Part of Science, Technology and Engineering (Careers Information in Schools) – in the House of Commons at 3:28 pm on 13th February 2013.

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Photo of Yasmin Qureshi Yasmin Qureshi Labour, Bolton South East 3:28 pm, 13th February 2013

Let us see what happens in the next few years, because many austerity measures are under way. The cuts have only just begun to hit, and, in the next few years, they will really hit people. Everyone knows that because of economic difficulties certain crimes will rise, including lesser crimes such as breaking into vehicles, stealing small items and selling them for quick money.

Although crime is falling, fewer crimes are being resolved. This aspect has not been touched on. In the north-west, at least 2,296 fewer offences of violence against the person have been solved. Previously, a much higher number of such offences were resolved. In the coming years, once the cuts in police numbers are implemented and the full impact is felt, a rising number of crimes will be left unresolved.

The Minister boasted that recruitment was not a problem and that the Government were doing everything they could to encourage recruitment and create a better police force, but that is not the impression that I get from police officers on the front line. Let me tell the House about Police Constable Turnbull, who came to see me in my constituency office. He said that he had joined the police force many years ago, full of hope and with a high level of dedication to duty. I know that he will continue in that way, but he said that morale in the force, especially among younger police officers, was at an all-time low. Officers are unhappy with all the cuts that are taking place.

In particular, the constable talked about the police pension, to which my right hon. Friend the Member for Leicester East referred. New recruits know the terms and conditions on which they are coming in, and can decide whether to join the police force on that basis, but to take away people’s pension rights retrospectively, when they have spent 10, 15 or 20 years contributing towards their pension, is plainly unfair and will not help police morale. Morale affects performance—if people are happy, they perform better; if they are demoralised, their performance may be affected. I hope that will not happen, because we have an incredibly good police force, one of the best in the world. Sometimes we do not give the police enough credit for all the good work that they do.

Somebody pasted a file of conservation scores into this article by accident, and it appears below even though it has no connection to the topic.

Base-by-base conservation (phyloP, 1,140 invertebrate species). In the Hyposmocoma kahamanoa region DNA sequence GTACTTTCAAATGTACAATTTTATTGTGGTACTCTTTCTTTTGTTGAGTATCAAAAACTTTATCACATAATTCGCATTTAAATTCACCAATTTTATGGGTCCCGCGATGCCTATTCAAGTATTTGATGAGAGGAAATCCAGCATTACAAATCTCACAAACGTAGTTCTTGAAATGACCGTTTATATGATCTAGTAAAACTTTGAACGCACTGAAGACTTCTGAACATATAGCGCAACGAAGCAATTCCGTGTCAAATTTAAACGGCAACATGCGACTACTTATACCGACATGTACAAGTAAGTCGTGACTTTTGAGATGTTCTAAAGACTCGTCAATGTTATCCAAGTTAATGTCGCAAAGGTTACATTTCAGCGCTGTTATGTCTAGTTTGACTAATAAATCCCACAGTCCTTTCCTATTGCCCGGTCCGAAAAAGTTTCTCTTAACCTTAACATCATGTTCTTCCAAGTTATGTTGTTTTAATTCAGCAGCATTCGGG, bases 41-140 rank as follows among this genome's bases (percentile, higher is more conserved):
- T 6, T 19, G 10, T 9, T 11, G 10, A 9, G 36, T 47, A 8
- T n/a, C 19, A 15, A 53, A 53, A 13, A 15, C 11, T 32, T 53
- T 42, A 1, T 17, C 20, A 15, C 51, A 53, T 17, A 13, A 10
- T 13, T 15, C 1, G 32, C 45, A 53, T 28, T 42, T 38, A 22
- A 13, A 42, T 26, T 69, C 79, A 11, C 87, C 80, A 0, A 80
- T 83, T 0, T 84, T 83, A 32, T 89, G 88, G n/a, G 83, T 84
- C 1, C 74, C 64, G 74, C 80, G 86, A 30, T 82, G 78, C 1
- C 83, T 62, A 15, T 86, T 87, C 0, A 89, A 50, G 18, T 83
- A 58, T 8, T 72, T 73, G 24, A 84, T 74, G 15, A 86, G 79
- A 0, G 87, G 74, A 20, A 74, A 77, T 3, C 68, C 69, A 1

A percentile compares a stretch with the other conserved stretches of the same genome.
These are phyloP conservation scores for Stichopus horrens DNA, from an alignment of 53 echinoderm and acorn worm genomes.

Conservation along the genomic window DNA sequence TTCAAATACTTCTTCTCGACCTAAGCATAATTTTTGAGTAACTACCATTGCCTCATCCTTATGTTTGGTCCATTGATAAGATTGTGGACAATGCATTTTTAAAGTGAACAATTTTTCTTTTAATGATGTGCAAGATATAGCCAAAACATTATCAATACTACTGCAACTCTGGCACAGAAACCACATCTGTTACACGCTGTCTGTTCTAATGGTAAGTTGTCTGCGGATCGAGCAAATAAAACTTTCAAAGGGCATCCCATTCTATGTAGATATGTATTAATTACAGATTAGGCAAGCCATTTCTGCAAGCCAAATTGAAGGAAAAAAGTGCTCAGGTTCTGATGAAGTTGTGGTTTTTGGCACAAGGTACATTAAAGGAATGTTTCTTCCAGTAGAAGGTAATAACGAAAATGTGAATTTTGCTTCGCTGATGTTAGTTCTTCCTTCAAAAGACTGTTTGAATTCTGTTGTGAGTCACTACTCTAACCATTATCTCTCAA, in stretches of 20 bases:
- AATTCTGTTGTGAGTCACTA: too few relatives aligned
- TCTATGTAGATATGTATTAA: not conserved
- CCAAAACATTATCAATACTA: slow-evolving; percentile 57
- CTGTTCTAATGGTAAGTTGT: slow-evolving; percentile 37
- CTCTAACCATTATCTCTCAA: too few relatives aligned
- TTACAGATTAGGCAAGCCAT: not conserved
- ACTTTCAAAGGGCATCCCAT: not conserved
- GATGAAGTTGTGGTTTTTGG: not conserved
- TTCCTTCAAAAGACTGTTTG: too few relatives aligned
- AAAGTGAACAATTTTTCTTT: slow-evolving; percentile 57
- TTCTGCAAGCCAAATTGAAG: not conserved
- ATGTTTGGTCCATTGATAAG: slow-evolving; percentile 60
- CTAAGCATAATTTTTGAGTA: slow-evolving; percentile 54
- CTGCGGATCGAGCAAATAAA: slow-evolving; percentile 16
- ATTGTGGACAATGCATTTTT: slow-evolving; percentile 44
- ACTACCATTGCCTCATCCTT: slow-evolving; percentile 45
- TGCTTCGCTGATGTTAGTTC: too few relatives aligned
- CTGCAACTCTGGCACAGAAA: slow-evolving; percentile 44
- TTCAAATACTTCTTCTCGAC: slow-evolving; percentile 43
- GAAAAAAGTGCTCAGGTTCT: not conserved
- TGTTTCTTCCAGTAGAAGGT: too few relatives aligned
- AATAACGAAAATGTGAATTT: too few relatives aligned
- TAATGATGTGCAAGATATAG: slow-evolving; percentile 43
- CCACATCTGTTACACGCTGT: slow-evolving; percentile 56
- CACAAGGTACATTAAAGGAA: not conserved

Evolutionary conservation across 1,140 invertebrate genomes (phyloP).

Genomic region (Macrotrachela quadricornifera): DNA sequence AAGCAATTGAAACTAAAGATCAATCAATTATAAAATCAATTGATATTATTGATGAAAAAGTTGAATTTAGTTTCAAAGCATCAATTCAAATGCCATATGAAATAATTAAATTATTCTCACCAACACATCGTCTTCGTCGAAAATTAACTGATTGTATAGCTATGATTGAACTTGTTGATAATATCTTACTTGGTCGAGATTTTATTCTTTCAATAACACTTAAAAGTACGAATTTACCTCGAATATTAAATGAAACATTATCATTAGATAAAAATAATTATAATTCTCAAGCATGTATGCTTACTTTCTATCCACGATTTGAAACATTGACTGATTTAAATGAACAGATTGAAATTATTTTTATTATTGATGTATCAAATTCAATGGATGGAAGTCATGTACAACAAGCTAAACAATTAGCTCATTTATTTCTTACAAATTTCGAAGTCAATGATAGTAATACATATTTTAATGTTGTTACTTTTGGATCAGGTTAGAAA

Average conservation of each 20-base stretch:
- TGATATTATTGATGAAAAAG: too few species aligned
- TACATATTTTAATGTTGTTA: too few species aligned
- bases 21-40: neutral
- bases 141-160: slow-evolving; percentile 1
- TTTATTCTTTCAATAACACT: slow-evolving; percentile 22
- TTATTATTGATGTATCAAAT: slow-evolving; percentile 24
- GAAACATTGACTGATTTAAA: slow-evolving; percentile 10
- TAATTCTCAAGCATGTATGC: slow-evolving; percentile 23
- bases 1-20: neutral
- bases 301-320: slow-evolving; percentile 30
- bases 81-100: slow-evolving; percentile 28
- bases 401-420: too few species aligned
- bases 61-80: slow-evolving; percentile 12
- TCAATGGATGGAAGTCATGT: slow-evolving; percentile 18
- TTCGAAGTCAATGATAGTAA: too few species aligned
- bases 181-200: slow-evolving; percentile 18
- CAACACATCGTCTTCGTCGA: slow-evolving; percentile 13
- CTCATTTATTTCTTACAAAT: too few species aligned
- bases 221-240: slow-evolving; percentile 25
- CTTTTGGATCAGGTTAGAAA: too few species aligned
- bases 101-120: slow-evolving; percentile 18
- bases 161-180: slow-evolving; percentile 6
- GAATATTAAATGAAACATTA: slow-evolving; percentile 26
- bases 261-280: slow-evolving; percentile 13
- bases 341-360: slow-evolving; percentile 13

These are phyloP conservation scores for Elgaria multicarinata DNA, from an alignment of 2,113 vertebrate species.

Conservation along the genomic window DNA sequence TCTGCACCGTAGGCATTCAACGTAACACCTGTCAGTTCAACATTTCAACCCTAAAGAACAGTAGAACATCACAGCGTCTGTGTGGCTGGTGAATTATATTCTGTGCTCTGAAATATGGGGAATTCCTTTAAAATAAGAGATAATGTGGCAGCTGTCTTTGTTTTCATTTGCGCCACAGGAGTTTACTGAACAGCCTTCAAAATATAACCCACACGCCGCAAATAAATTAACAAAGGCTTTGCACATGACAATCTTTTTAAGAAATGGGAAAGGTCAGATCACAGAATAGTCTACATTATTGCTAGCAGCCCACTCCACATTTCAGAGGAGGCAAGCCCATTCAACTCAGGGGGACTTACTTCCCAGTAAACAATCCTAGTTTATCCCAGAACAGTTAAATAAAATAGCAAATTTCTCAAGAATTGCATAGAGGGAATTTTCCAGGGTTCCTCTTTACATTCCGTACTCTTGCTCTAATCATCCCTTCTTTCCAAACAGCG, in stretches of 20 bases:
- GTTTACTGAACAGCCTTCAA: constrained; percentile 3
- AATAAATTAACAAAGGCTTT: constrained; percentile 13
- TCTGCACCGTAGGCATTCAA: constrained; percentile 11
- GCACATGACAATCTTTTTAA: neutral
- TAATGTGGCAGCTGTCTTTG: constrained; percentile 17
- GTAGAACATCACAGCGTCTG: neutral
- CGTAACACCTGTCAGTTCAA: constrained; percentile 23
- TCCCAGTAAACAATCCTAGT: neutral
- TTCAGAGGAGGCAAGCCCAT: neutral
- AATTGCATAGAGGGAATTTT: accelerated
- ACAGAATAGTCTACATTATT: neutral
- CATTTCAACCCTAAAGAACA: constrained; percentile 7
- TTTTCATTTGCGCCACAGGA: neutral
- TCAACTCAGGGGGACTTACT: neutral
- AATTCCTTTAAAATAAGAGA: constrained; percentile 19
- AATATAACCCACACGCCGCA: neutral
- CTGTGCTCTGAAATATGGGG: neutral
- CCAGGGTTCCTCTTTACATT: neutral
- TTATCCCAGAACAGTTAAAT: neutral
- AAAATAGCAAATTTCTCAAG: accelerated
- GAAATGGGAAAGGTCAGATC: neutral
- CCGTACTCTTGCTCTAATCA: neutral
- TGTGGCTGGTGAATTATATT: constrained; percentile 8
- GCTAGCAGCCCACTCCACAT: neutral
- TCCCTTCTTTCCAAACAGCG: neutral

I conclude by quoting two senior police officers. Peter Fahy, chief constable of Greater Manchester, said that 2012-13 was

“the most difficult financial year for policing in living memory”.

Things will only get worse, not better, so imagine what it will be like next year and the year after. Steve Finnigan, chief constable of Lancashire constabulary, has already been quoted, but it is worth reminding Ministers of what he said. As the Association of Chief Police Officers lead on police performance management, he was asked whether he would be reducing front-line policing in order to meet the Government’s budget cuts. He replied, “I absolutely am.” He has also said:

“Let me be really clear. With the scale of the cuts that we are experiencing . . .we can do an awful lot of work around the back office . . .but we cannot leave the front line untouched.”

Finally, I ask the Minister to consider this. Labour’s plan for cuts of 12% over the Parliament is a proportionate response to deal with the deficit. This is confirmed by Her Majesty’s inspectorate of constabulary, who said that this, as well as the work of the previous Government, would deliver front-line services without a great deal of impact on them. Like my hon. Friend Andy McDonald, I ask the Government to re-examine their proposed course of action and to consider the Labour proposal.